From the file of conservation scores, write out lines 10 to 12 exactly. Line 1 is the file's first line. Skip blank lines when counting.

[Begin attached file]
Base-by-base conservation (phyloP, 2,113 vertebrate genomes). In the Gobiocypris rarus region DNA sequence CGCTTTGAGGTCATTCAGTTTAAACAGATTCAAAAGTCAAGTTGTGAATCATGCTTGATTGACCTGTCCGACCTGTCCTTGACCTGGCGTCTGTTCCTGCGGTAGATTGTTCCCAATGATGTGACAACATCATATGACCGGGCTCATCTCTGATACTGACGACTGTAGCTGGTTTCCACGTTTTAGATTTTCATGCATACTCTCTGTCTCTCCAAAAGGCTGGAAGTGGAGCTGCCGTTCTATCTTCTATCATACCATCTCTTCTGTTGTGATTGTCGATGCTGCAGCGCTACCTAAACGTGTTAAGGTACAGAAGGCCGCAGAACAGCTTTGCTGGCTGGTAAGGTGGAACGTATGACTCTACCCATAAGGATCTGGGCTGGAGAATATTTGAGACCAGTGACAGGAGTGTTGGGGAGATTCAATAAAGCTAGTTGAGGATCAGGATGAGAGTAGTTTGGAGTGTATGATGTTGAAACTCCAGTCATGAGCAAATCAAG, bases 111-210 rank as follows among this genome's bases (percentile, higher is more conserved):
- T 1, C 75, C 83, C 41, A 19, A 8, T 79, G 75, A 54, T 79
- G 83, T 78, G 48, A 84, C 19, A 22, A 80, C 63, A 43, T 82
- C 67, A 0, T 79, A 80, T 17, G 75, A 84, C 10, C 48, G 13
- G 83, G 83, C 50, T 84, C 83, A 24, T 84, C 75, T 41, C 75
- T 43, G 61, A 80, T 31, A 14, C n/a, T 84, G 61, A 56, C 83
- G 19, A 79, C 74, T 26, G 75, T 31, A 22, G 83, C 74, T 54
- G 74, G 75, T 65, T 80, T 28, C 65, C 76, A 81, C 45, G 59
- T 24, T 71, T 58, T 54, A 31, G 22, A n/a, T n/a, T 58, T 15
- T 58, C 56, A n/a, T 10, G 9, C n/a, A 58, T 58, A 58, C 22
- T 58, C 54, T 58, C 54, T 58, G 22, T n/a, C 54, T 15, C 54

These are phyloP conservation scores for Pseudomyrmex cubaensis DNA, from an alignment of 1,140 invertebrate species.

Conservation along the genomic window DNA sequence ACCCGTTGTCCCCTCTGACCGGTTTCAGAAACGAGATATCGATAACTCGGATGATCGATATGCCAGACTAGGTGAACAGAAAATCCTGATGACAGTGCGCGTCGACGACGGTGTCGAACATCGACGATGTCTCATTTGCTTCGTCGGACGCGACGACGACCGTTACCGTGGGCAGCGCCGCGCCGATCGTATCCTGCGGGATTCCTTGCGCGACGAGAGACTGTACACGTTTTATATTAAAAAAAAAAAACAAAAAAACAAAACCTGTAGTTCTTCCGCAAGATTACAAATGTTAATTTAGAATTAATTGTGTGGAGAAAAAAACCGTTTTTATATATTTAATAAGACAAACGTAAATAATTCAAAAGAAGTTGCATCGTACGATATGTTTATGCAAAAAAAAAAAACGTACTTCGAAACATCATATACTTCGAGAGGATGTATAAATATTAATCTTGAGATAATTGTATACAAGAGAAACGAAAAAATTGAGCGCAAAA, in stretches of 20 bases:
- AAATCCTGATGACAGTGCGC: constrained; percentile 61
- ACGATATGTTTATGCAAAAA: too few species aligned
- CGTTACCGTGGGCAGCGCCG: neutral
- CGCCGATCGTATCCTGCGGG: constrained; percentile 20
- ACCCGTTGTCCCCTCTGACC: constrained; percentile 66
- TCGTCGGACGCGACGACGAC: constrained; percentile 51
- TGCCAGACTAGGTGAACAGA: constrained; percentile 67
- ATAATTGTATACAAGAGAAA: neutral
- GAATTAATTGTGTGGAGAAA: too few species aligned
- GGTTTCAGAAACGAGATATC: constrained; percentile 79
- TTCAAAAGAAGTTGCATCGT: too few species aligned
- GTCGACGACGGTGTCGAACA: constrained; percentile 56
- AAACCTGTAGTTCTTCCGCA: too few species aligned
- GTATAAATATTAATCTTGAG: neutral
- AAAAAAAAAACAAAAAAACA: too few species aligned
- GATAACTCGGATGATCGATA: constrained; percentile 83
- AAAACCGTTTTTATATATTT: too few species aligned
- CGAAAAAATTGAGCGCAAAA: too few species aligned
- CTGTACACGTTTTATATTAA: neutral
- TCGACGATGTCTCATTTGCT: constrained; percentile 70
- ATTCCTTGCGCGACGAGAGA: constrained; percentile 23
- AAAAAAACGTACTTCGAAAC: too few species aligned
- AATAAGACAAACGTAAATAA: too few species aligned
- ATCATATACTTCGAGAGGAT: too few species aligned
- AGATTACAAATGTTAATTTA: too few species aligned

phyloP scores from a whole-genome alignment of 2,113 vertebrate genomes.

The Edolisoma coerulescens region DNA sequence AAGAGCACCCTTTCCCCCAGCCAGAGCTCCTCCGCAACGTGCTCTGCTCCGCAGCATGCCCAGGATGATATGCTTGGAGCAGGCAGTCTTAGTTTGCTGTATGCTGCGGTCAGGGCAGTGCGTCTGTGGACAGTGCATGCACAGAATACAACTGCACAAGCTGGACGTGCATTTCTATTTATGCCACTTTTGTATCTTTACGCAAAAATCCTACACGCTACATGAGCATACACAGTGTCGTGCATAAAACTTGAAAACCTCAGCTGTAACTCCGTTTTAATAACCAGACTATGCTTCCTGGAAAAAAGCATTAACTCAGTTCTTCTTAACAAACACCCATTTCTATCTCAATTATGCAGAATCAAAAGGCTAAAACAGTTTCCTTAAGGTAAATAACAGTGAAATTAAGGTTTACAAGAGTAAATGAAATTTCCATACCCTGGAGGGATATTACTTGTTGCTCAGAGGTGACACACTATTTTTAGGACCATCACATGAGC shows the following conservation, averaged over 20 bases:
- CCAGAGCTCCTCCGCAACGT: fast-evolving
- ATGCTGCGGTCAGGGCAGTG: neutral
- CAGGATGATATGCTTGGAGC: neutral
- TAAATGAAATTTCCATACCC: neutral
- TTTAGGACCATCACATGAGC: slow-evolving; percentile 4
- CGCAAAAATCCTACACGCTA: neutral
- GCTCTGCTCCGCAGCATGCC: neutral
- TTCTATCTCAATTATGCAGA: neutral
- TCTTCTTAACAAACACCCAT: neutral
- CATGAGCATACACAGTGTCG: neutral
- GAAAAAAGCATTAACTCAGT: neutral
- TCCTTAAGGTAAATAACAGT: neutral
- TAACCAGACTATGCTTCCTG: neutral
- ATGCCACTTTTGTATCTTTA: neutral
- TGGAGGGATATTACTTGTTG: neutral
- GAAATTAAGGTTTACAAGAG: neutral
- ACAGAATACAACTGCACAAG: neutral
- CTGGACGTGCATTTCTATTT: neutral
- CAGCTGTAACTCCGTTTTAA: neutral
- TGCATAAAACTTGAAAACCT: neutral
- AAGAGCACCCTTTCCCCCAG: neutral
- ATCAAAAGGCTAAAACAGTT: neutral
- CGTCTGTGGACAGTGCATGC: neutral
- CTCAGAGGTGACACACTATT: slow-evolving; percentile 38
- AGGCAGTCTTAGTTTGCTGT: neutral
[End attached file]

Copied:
- T 58, C 56, A n/a, T 10, G 9, C n/a, A 58, T 58, A 58, C 22
- T 58, C 54, T 58, C 54, T 58, G 22, T n/a, C 54, T 15, C 54

These are phyloP conservation scores for Pseudomyrmex cubaensis DNA, from an alignment of 1,140 invertebrate species.